Israel's General Security Service (GSS - Shin Bet) paid NIS 6,500 to compensate a young man called for questioning with a police summons. While ostensibly called up by the police, the young man later found at the station that it was in fact a GSS interview intended to recruit him as an information source.
The claim was filed on grounds that the summons constituted a violation of the law. About a year ago, the Supreme Court unequivocally prohibited the GSS from using this method to summon civilians for interviews.
The incident occurred last summer when a policeman spoke to the young man by telephone asking him to go to the Hof district police station. The young man asked for a written summons and a week later received one from the police indicating the purpose of the summons was an interrogation. Upon reaching the station he was taken to one of the GSS questioning rooms, but with no police investigation taking place.
During the conversationm the Shin Bet man tried to recruit the young man to conduct regular conversations with him, but the young man did not cooperate. At no stage was the young man informed that he was not obliged to cooperate in the interrogation, that he could leave the interrogation at any time, that his words could not be used against him, and that no sanctions would be imposed against him at all, as the Supreme Court instructed the GSS to treat civilians.
Following the Shin Bet's call, the Honenu legal aid organization representing the young man filed complaints with the Interrogees' Investigation Complaints Department against the GSS in the Justice Ministry and the Northern District Police Complaints Officer, in whose jurisdiction the incident occurred. The young man also filed a civil suit in the Tzfat Magistrate's Court together with another plaintiff who had undergone a similar ordeal.
The complaint states the police ordered the plaintiffs to an investigation by means of a police summons form, and that in practice a GSS call in place of any police investigation "deviates from the GSS commitment to the State and the Supreme Court's instructions to the GSS."
"The police and Shin Bet violated specific Supreme Court directives, violated the Basic Rights of the plaintiffs without authority, and harmed the character of the State as a democratic state." The amount claimed from the Shin Bet was NIS 15,000, due to an unlawful violation of his civil liberty and security.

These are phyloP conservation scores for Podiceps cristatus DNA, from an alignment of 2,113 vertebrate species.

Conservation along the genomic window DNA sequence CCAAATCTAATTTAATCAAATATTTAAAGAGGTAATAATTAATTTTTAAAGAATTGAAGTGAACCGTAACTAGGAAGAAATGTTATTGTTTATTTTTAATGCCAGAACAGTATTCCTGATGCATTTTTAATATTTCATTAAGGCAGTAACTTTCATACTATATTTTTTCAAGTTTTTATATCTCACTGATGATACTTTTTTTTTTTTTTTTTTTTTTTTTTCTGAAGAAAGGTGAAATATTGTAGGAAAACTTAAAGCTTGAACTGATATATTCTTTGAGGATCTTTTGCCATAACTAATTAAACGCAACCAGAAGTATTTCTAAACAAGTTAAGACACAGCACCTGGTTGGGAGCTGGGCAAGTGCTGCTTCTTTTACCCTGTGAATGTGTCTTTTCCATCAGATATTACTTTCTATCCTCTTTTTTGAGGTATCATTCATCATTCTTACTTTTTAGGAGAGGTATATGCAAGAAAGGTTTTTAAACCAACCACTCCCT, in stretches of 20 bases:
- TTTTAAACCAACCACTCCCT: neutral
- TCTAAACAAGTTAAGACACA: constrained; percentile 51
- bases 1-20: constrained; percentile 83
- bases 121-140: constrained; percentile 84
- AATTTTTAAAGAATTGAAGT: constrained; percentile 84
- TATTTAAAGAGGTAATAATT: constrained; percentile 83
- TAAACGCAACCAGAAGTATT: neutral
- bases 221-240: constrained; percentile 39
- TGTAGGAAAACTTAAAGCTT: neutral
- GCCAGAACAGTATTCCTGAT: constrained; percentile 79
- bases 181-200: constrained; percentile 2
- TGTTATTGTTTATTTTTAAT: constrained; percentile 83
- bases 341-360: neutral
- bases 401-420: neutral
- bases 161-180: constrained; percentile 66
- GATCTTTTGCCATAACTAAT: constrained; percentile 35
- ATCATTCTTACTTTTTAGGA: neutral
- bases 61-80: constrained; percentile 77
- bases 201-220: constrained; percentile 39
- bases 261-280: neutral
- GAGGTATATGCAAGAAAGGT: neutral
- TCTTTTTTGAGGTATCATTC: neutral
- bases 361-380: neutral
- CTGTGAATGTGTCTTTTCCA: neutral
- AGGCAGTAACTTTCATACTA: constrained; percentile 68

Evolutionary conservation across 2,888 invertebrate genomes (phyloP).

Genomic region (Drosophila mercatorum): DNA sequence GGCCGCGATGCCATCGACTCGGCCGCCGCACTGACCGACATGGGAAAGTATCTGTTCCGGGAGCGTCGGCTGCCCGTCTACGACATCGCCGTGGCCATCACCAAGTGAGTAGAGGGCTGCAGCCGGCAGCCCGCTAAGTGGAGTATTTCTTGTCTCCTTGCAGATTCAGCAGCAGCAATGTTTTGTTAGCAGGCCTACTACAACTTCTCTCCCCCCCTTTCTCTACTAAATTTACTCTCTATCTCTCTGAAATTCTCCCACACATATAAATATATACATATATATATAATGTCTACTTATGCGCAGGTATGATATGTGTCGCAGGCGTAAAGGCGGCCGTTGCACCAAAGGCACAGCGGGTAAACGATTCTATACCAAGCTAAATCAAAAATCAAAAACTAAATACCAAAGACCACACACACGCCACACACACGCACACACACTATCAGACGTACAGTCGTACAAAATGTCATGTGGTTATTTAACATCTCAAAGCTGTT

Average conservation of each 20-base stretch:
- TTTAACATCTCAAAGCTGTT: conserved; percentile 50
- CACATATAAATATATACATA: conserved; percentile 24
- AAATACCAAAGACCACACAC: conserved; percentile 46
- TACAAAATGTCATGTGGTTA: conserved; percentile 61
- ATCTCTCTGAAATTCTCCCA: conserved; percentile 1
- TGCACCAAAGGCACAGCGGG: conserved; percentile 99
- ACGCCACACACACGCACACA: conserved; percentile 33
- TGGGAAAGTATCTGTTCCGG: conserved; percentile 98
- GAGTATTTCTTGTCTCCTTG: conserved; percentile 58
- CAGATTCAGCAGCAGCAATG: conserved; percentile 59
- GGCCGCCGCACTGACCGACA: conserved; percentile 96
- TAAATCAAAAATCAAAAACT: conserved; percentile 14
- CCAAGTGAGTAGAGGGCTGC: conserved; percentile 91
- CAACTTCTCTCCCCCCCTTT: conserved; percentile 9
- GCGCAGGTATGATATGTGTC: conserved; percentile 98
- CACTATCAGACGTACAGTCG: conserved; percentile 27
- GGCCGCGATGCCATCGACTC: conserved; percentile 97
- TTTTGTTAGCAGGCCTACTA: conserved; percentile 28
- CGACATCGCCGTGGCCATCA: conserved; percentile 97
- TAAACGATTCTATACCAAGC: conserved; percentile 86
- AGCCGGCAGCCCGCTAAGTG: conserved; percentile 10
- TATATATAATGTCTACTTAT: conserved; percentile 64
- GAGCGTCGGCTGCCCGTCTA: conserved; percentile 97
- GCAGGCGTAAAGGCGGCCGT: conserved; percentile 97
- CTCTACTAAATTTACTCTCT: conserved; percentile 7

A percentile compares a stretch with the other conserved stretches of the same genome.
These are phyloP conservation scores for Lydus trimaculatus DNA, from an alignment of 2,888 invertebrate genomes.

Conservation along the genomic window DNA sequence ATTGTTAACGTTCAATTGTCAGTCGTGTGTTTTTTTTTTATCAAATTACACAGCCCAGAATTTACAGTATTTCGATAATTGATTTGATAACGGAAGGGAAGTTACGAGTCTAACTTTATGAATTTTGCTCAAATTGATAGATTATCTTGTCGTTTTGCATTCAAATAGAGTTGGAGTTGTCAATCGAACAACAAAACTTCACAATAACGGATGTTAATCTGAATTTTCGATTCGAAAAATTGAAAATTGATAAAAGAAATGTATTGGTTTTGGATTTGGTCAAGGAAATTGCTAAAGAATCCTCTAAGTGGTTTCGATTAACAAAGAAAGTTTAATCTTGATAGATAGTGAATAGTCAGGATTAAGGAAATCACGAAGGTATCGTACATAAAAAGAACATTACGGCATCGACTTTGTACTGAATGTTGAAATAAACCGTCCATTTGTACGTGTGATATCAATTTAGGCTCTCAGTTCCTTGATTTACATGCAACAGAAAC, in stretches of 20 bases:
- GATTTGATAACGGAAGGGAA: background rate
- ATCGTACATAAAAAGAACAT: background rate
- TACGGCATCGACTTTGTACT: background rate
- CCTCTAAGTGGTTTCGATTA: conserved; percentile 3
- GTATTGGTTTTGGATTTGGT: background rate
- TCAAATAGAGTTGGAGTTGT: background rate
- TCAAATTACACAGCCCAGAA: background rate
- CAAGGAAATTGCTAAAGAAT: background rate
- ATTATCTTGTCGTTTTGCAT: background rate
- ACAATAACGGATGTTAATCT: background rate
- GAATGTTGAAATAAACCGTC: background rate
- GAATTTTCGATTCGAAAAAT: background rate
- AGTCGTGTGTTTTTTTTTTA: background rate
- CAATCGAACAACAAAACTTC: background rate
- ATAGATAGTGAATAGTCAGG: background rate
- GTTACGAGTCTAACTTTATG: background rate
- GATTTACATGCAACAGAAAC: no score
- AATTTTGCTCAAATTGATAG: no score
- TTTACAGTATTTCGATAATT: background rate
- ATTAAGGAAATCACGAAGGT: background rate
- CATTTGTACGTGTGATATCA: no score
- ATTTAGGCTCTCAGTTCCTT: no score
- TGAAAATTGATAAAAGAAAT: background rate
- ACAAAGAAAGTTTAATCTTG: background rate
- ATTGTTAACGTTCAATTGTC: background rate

Following negotiations with Northern District Attorney's Office representative Hadas Alkobi Malachi, and without filing a statement of defense against the young man's claim, it was agreed to settle the young man's claim with no order to pay court expenses in return for payment of NIS 6,500 in compensation to be paid by the GSS to the young man.
Honenu stresses that the Shin Bet does not have authority to compel people to come to interrogations, and if it does so, it violates the law and must compensate the injured parties. The organization, which currently manages a number of similar cases, advises on illegal GSS summonses and other legal matters, and accompanies injured citizens in the process of achieving justice before State authorities and the courts.
Attorney Menashe Yado who represented the young man said, "We're forced to fight with our fingernails against erosion of rightist activist's rights by the security authorities with strong Supreme Court backing. After the internal control bodies ignored our requests, we filed a justified civil suit that was accepted even without the State Attorney's Office filing a statement of defense on behalf of the GSS who, without a doubt also according to the State Attorney's Office's understanding, acted unlawfully."
The General Security Service said in response, "First of all, it is clear that to fulfill its mission to protect the security of the State and by the power vested in it by law, the GSS is required to carry out investigations based on information indicating a suspected past or future offense.
"A similar petition to the one in your query was filed in the matter of the two. One case is still being conducted in court and we do not intend to address its circumstances, whereas in another case, taking into account the totality of the circumstances and the amount of the claim, it was decided to terminate it with the parties' consent to dismiss the claim and pay a certain amount."